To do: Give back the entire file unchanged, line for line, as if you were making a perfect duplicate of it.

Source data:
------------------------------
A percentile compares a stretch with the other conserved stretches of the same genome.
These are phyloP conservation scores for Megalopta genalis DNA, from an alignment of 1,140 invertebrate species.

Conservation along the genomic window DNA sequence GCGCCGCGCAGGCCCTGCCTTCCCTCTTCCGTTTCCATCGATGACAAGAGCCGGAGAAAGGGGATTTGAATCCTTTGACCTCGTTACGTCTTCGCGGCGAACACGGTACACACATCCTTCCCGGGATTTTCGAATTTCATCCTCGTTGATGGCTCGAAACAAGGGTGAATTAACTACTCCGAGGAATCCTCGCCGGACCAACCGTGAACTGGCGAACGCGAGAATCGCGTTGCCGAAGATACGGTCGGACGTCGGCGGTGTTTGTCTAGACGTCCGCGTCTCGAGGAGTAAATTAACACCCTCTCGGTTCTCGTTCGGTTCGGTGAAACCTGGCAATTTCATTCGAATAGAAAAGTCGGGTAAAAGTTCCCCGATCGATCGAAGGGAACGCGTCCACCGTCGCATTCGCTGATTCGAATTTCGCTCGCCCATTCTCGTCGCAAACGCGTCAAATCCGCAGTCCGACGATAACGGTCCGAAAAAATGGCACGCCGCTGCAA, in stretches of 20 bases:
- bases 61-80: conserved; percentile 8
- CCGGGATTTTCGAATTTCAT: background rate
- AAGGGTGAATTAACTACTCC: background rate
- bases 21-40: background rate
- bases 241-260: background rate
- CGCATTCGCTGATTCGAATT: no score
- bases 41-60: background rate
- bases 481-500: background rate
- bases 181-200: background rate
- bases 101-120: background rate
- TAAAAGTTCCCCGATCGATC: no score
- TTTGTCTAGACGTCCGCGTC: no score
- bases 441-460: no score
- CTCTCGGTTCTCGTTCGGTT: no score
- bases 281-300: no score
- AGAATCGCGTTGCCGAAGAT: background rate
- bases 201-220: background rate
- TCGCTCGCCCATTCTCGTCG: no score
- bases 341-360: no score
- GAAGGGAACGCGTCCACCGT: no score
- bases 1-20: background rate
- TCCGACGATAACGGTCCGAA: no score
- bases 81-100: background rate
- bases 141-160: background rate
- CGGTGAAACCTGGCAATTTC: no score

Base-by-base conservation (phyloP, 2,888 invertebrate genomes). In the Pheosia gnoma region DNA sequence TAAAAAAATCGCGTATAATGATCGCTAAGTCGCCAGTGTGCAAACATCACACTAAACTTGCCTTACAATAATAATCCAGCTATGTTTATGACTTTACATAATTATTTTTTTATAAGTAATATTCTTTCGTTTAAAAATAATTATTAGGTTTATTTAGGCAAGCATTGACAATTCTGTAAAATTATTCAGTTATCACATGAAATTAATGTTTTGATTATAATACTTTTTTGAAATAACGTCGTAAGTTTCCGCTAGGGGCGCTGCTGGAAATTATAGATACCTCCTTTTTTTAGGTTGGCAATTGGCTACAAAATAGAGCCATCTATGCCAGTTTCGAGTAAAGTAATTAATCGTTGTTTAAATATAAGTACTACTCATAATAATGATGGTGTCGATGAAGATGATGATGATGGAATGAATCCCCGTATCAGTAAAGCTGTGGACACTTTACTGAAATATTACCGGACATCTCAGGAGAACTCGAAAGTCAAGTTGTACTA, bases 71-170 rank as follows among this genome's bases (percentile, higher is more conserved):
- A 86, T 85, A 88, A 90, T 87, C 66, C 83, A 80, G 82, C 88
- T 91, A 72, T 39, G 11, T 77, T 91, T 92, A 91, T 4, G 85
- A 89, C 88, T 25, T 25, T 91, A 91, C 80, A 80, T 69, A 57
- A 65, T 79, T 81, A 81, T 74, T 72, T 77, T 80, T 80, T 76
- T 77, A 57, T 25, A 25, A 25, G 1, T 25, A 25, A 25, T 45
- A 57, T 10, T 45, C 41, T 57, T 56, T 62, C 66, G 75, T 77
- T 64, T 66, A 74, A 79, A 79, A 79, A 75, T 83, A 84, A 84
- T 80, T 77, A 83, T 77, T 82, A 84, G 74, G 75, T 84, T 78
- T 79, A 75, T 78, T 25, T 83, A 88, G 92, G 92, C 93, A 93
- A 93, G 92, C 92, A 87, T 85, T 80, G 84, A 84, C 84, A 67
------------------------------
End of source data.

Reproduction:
A percentile compares a stretch with the other conserved stretches of the same genome.
These are phyloP conservation scores for Megalopta genalis DNA, from an alignment of 1,140 invertebrate species.

Conservation along the genomic window DNA sequence GCGCCGCGCAGGCCCTGCCTTCCCTCTTCCGTTTCCATCGATGACAAGAGCCGGAGAAAGGGGATTTGAATCCTTTGACCTCGTTACGTCTTCGCGGCGAACACGGTACACACATCCTTCCCGGGATTTTCGAATTTCATCCTCGTTGATGGCTCGAAACAAGGGTGAATTAACTACTCCGAGGAATCCTCGCCGGACCAACCGTGAACTGGCGAACGCGAGAATCGCGTTGCCGAAGATACGGTCGGACGTCGGCGGTGTTTGTCTAGACGTCCGCGTCTCGAGGAGTAAATTAACACCCTCTCGGTTCTCGTTCGGTTCGGTGAAACCTGGCAATTTCATTCGAATAGAAAAGTCGGGTAAAAGTTCCCCGATCGATCGAAGGGAACGCGTCCACCGTCGCATTCGCTGATTCGAATTTCGCTCGCCCATTCTCGTCGCAAACGCGTCAAATCCGCAGTCCGACGATAACGGTCCGAAAAAATGGCACGCCGCTGCAA, in stretches of 20 bases:
- bases 61-80: conserved; percentile 8
- CCGGGATTTTCGAATTTCAT: background rate
- AAGGGTGAATTAACTACTCC: background rate
- bases 21-40: background rate
- bases 241-260: background rate
- CGCATTCGCTGATTCGAATT: no score
- bases 41-60: background rate
- bases 481-500: background rate
- bases 181-200: background rate
- bases 101-120: background rate
- TAAAAGTTCCCCGATCGATC: no score
- TTTGTCTAGACGTCCGCGTC: no score
- bases 441-460: no score
- CTCTCGGTTCTCGTTCGGTT: no score
- bases 281-300: no score
- AGAATCGCGTTGCCGAAGAT: background rate
- bases 201-220: background rate
- TCGCTCGCCCATTCTCGTCG: no score
- bases 341-360: no score
- GAAGGGAACGCGTCCACCGT: no score
- bases 1-20: background rate
- TCCGACGATAACGGTCCGAA: no score
- bases 81-100: background rate
- bases 141-160: background rate
- CGGTGAAACCTGGCAATTTC: no score

Base-by-base conservation (phyloP, 2,888 invertebrate genomes). In the Pheosia gnoma region DNA sequence TAAAAAAATCGCGTATAATGATCGCTAAGTCGCCAGTGTGCAAACATCACACTAAACTTGCCTTACAATAATAATCCAGCTATGTTTATGACTTTACATAATTATTTTTTTATAAGTAATATTCTTTCGTTTAAAAATAATTATTAGGTTTATTTAGGCAAGCATTGACAATTCTGTAAAATTATTCAGTTATCACATGAAATTAATGTTTTGATTATAATACTTTTTTGAAATAACGTCGTAAGTTTCCGCTAGGGGCGCTGCTGGAAATTATAGATACCTCCTTTTTTTAGGTTGGCAATTGGCTACAAAATAGAGCCATCTATGCCAGTTTCGAGTAAAGTAATTAATCGTTGTTTAAATATAAGTACTACTCATAATAATGATGGTGTCGATGAAGATGATGATGATGGAATGAATCCCCGTATCAGTAAAGCTGTGGACACTTTACTGAAATATTACCGGACATCTCAGGAGAACTCGAAAGTCAAGTTGTACTA, bases 71-170 rank as follows among this genome's bases (percentile, higher is more conserved):
- A 86, T 85, A 88, A 90, T 87, C 66, C 83, A 80, G 82, C 88
- T 91, A 72, T 39, G 11, T 77, T 91, T 92, A 91, T 4, G 85
- A 89, C 88, T 25, T 25, T 91, A 91, C 80, A 80, T 69, A 57
- A 65, T 79, T 81, A 81, T 74, T 72, T 77, T 80, T 80, T 76
- T 77, A 57, T 25, A 25, A 25, G 1, T 25, A 25, A 25, T 45
- A 57, T 10, T 45, C 41, T 57, T 56, T 62, C 66, G 75, T 77
- T 64, T 66, A 74, A 79, A 79, A 79, A 75, T 83, A 84, A 84
- T 80, T 77, A 83, T 77, T 82, A 84, G 74, G 75, T 84, T 78
- T 79, A 75, T 78, T 25, T 83, A 88, G 92, G 92, C 93, A 93
- A 93, G 92, C 92, A 87, T 85, T 80, G 84, A 84, C 84, A 67